The new Equinix strategy to court enterprises looking to outsource their data centers isn't intended to put the interconnection company on a collision course with the network operators it has been serving for years -- in fact, Equinix sees network operators as key partners in its enterprise push for the connectivity they provide. But an expanded Equinix role in the hybrid cloud ecosystem does create a shift in the way enterprises look at the interconnection giant, and that could impact on the value-added services some network operators are also hoping to sell.
Equinix Inc. (Nasdaq: EQIX) unveiled the strategy, which it calls Interconnection Oriented Architecture (IOA), in late December and its CEO, Steve Smith, told the Citi Internet, Media and Telecom conference this month that it will be very aggressive in pursuing enterprises, planning to at minimum triple its customer base over the next five to ten years.
The move comes on the heels of a major acquisition push, capped off by the Telecity deal, which significantly expanded the Equinix data center footprint in Europe, and is far from the last expansion effort planned, says Charles Meyers, COO, in an interview with Light Reading. By adding key markets such as Dublin, Helsinki and Stockholm to its data center/interconnection footprint and by increasing its density in places such as London, Frankfurt and Amsterdam, Equinix can now match cloud service provider density with network density, "which makes us more attractive to enterprises implementing hybrid cloud," he comments. Equinix has gone from supporting 105 data centers in 33 metros to 145 in 40 metros, he notes, and many of the new additions are strategic connection points. (See Equinix Confirms $3.55B Bid for UK's Telecity.)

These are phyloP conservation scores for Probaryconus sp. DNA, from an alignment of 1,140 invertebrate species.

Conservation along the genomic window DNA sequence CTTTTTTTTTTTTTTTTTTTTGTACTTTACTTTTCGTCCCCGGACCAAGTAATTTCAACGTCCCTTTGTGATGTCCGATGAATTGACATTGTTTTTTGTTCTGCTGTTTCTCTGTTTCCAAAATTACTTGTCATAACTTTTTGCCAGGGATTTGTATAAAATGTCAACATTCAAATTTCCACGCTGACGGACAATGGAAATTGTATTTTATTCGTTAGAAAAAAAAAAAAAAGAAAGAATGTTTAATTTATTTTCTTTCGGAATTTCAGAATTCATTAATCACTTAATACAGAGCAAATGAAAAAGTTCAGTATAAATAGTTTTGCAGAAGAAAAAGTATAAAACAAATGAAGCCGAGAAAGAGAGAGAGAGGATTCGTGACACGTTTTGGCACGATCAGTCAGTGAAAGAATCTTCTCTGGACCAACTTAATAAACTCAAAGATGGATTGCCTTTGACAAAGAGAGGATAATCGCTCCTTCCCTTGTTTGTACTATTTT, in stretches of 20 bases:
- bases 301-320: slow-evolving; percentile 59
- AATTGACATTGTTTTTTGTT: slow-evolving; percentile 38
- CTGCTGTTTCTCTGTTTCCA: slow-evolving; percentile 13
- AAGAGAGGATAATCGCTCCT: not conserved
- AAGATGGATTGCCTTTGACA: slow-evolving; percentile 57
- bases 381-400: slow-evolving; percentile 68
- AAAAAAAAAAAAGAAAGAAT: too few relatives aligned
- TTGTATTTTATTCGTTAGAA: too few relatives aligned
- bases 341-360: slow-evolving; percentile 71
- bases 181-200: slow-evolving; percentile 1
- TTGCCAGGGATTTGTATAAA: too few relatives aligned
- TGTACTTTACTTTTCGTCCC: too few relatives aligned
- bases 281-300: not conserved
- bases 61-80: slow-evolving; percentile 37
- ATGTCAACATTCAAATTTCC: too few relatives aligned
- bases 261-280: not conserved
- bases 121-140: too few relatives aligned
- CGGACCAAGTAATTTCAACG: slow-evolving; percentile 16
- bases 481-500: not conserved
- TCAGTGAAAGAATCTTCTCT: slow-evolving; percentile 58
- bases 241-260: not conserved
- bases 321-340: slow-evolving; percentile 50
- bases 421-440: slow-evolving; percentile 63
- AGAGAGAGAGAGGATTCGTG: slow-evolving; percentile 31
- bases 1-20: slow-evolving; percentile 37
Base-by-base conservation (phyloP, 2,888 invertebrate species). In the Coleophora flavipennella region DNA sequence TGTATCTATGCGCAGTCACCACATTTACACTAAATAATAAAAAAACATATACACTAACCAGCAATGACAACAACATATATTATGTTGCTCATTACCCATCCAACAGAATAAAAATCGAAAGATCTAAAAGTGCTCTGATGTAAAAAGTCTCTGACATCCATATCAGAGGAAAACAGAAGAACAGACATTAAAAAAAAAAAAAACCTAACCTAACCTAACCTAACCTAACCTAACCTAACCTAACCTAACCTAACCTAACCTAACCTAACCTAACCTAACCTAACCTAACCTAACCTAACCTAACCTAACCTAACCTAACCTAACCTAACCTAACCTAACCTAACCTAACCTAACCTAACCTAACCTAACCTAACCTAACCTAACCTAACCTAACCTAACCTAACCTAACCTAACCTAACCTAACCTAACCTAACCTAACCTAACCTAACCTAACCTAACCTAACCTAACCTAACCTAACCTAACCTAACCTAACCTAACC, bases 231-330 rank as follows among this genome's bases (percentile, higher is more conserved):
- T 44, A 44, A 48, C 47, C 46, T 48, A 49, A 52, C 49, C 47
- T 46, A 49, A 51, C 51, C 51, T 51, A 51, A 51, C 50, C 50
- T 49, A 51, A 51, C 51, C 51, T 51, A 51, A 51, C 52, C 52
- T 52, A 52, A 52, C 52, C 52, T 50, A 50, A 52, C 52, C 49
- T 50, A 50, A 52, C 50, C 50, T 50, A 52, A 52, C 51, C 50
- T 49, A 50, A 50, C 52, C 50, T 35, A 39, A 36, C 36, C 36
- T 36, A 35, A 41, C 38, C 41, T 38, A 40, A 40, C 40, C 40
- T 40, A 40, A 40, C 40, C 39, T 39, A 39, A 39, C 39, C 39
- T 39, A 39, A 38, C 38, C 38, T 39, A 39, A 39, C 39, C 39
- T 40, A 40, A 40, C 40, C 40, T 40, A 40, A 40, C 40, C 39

The Equinix value proposition is simple but not easily replicated: As enterprises move away from operating their own data centers to put more of their applications into the cloud, they want access to both public and private clouds, depending on the application. Equinix is offering them data center infrastructure for private cloud apps, easy access to the largest public clouds through its Cloud Exchange, and network connectivity to both through the large base of network operators that use Equinix colocation facilities.
"One of the main reasons I don't see it as competitive is because in order to fulfill the IOA vision, you have to have cloud, obviously, but you also need network service providers to provide the connectivity," says Lou Najdzin, vertical development director, Equinix. "We're not a network service provider. We don't connect our data centers together, but it's typical for a global enterprise to have connectivity between data centers in different regions. That's where our network service provider partners come in."